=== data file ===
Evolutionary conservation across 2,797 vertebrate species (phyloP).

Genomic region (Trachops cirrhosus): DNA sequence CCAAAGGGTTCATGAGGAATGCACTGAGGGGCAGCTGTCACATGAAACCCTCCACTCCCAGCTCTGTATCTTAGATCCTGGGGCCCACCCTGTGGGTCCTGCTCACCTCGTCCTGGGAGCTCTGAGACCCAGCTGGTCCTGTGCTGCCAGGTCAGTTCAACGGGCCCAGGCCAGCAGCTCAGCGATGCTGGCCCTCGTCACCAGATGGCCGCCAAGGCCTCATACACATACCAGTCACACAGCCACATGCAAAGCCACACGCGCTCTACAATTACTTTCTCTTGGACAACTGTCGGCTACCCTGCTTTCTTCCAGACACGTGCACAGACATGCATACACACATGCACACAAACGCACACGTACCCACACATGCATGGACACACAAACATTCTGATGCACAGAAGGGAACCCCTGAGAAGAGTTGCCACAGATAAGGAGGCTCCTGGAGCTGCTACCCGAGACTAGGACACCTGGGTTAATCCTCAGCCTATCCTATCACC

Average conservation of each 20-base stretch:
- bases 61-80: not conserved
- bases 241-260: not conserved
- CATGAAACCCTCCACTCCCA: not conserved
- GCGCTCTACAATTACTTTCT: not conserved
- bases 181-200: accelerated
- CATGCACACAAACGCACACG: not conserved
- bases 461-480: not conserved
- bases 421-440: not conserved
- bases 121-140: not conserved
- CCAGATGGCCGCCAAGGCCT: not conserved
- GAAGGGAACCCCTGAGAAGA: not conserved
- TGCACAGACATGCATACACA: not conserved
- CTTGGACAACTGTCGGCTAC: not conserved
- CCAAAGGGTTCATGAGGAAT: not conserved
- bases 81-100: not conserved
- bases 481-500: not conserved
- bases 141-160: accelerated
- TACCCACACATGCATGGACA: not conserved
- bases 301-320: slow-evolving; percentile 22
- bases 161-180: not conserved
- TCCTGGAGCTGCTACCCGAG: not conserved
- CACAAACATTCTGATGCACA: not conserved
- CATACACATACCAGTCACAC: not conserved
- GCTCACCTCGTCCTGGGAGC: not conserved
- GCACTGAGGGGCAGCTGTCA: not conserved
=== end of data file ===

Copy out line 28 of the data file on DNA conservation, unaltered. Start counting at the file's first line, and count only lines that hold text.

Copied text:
- GCACTGAGGGGCAGCTGTCA: not conserved